How to Prepare for NaNoWriMo Success

Photo of typewriter and the words: NaNo Survival & Success

Hundreds of thousands of people are signing up for National Novel Writing Month (NaNoWriMo) this year, just like they do every year. And like every year, most people won’t hit the 50,000-word finish line they’re supposed to reach from November 1 to November 30. Almost 90 percent won’t, if you tally up the scattershot figures.

The biggest reason why is because people don’t plan ahead. That’s the main thing that separates the “winners” from the “losers” (it’s called “winning” if you reach the word count). One group spends hours deliberately preplanning their novel, and the other plops down on November first with a pot of coffee and a couple vague ideas, thinking 50,000 words will magically pour out.

Unfortunately, there’s no magic, folks. But you can finish in time, with a solid first draft, if you spend the time now preparing.

There are three main areas to plan: plot, characters, and setting. Here’s a breakdown of what you need to think about for each section.

Plot
You can get as detailed as you want with your plot planning, but there are some areas you will want to figure out for certain:

  • Genre
  • Premise
  • Beginning
  • Ending
  • Key events in between

Some people will make a scene-by-scene outline that includes all kinds of details and even the position of the moon. They’re called “plotters.” The writers who recoil at the previous thought are called “pantsers,” as in “fly by the seat of their pants.” They sit down and write what comes to them as it comes to them. Under normal circumstances, I tell writers to do what feels best. Either way can be successful. But when you’ve been writing for twenty plus days in a row and your last three lines have come from you falling asleep on the letter Z, you’re going to be thankful you at least outlined your key events.

Characters
For your story to feel believable and not one dimensional, you’ll want to have thoughtful, fully realized characters. This is why you’ll want to create a character profile for most of them. (The waitress with only three lines gets a pass.)

Your profile should include:

  • Physical characteristics: (eye color, hair color, build, etc.)
  • Life basics: (job, hobbies, etc.)
  • Strengths & weaknesses (physical, mental, and/or emotional)
  • Fun facts (favorite movie, favorite food, etc.)

You won’t need to include every detail about every character in your book, but knowing so much about your characters will help you better assess how they will react in any given situation.

As you create your characters, be sure to invent an antagonist (bad guy) for your protagonist (main character) and at least a few side characters. You’ll also want to think about their relationships with each other. Who is your character’s best friend? Who’s their love interest? Who do they have a positive relationship with? Who do they have a negative relationship with? Who do they tell their secrets to?

Setting
Setting is important to establishing the feeling and mood of a scene. A scene taking place in a shopping mall cafeteria would have a starkly different feeling than one happening in a darkened cave, for example.

Some questions you’ll want to ask yourself about your settings include:

  • Where does the story take place?
  • When does the story take place?
  • Does it take place in many settings or in one setting?
  • How do characters travel from one setting to the next?

You’ll also want to consider your characters’ relationship to settings. A king would have different feelings about his castle’s throne room than the person who is plotting the king’s death, for example. Characters’ relationship to the setting may influence their behavior in the scene.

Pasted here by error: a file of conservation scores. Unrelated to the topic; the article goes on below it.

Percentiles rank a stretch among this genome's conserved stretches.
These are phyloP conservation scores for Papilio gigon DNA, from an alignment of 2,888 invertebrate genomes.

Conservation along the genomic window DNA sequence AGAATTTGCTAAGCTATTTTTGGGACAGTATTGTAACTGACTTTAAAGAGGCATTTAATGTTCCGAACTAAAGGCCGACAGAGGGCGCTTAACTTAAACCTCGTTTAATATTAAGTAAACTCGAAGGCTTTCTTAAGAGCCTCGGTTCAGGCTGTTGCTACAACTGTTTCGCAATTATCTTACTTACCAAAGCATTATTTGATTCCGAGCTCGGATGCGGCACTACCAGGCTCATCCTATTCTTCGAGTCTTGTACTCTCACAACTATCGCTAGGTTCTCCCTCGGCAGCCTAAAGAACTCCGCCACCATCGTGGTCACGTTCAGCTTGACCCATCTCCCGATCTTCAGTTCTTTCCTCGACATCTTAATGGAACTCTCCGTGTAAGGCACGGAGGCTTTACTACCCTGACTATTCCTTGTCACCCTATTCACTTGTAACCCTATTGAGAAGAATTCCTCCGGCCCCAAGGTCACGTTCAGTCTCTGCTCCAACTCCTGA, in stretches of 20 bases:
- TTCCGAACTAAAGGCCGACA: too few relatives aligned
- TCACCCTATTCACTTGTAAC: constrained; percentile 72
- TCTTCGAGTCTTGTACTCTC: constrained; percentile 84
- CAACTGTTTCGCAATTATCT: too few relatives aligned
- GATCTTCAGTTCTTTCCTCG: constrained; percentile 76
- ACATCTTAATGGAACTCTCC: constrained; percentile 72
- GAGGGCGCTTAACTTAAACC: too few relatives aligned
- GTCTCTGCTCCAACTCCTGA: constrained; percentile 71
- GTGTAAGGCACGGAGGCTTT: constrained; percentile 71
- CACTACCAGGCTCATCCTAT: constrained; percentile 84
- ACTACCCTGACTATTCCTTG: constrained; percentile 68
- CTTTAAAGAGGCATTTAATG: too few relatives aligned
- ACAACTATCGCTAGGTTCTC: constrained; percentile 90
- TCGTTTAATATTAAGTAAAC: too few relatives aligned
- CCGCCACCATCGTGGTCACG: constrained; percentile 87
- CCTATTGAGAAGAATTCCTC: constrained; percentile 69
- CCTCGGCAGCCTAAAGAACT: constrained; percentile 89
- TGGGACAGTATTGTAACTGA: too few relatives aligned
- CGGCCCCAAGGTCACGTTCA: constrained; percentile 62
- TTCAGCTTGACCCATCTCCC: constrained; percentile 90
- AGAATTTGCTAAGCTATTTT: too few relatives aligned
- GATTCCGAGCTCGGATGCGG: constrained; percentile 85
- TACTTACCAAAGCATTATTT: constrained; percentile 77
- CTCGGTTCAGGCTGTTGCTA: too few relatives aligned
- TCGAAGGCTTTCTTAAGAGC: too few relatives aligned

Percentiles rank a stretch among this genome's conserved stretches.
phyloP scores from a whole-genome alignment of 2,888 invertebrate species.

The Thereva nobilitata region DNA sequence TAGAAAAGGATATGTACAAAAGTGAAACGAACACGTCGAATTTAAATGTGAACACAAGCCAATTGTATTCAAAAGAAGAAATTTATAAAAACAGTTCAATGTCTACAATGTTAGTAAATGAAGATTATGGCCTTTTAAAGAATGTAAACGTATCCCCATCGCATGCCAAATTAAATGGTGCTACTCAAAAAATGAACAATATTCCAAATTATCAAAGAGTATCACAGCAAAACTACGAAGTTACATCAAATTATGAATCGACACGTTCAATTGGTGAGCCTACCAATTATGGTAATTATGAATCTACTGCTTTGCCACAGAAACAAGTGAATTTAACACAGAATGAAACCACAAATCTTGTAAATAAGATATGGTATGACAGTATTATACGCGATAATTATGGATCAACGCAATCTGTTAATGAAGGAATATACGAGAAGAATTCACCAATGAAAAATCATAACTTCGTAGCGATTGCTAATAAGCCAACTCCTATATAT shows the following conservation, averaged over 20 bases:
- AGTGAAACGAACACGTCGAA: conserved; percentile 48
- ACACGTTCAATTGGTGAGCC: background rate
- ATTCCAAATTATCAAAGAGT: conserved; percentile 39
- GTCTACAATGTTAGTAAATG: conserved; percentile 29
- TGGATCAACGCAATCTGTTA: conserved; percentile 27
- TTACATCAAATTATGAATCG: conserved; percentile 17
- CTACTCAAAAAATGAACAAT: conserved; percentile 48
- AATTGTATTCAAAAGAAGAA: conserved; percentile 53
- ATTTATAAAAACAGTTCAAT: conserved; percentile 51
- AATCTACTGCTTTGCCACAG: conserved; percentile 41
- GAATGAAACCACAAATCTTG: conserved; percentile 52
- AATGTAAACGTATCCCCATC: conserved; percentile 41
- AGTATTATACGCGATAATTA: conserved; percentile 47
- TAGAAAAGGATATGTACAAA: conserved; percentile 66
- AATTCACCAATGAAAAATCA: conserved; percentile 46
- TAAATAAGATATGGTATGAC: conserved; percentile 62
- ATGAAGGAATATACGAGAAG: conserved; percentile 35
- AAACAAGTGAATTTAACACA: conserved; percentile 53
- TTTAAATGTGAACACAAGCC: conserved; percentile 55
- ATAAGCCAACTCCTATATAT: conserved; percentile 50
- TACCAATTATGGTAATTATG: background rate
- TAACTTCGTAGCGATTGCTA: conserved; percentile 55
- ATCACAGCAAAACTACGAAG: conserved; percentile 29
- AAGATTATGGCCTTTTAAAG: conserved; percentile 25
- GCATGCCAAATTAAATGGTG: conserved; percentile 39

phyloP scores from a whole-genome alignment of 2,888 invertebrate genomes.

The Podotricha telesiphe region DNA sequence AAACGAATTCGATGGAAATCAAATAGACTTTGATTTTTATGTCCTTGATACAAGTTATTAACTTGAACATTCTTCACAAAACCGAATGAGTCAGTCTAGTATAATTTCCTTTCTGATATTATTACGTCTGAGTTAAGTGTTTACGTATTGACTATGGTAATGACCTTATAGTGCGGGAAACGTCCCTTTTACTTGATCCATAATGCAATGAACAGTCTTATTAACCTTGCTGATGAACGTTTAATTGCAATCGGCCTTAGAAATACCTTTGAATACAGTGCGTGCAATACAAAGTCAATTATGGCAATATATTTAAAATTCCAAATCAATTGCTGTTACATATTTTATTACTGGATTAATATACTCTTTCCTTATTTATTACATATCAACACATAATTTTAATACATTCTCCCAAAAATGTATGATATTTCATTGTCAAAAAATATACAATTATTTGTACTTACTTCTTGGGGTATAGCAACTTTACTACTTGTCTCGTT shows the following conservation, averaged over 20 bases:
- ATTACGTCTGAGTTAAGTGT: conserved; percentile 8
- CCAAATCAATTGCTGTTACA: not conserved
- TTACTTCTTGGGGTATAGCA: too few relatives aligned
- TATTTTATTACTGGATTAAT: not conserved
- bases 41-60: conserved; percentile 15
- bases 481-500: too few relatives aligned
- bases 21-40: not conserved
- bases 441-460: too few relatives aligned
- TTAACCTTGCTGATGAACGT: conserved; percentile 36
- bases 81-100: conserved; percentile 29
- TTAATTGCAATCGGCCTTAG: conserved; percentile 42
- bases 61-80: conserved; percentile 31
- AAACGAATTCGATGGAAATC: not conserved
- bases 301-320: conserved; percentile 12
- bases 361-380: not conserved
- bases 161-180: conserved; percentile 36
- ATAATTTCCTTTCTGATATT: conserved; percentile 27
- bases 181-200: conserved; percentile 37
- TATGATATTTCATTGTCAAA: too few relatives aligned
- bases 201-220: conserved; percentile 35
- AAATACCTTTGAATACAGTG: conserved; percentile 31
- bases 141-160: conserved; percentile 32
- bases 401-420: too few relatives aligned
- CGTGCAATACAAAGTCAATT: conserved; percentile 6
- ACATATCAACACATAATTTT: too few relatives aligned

Organize Your Thoughts
One way to organize all of these details is to use a workbook. I have created one called The One-Month Novel Workbook. It includes 64 pages of worksheets covering all of these topics and more, along with writing-success guides and self-care ideas.

The workbook comes as a digital download and in print. You can learn more about it, and the book-coaching program I have created for this contest, here: https://www.dotanddashllc.com/shop

Advertisements

Imply vs. infer

imply vs infer

It’s easy to understand why people get imply and infer confused. Their meanings are related and similar. In this post, I will explain what these two words mean and show you how you can remember the difference between the two.

imply: to suggest or express something in an indirect way

For example, if you are talking to your friend, and you notice their breath reeks of garlic and onions, you may pull out a tin of mints and say “Want one?” as a way of expressing to them indirectly that their breath stinks. In this case, you are implying they have smelly breath.

infer: to conclude, especially from an indirect suggestion

For example, if you just ate garlic and onions for lunch, and your friend asks you if you want a mint, you could infer from their indirect suggestion that you have smelly breath.

Memory aid
When you infer, you are taking in information to analyze in order to come to a conclusion.

So taking in information = infer since they both use in.

You can just remember that imply means the opposite.

With imply, you are putting out suggestions.

With infer, you are taking in information.

Quiz:
Choose either imply or infer for the spaces below.

  1. Trixie yawned and yawned in order to _____ to her guests that it was late and she wanted them to leave.
  2. Trixie looked at her failing quiz grades and _____ed she needed to study really hard for the final.
  3. Trixie stopped answering Brad’s texts, trying to _____ that she didn’t want to talk to him anymore.
  4. Brad gave Trixie flowers and asked what she was doing Friday night, _____ing he wanted to go on a date with her.
  5. When her aunt asked whether she ever wanted kids, Trixie burst out laughing. Her aunt _____ed her answer was no.

1) imply; 2) inferred; 3) imply 4) implying; 5) inferred

Erin Servais is a book editor, author coach, and owner of Dot and Dash LLC, an author-services company helping women reach their publishing goals. To see whether her services are right for you, and to schedule your free five-page sample edit or thirty-minute coaching consultation, email her at Erin@dotanddashllc.com.

 You can also read her blog about writing here: Dot and Dash blog

 Follow Erin on social media:

Twitter: @GrammarParty
Instagram: @dot_and_dash_llc
Facebook: facebook.com/dotanddashllc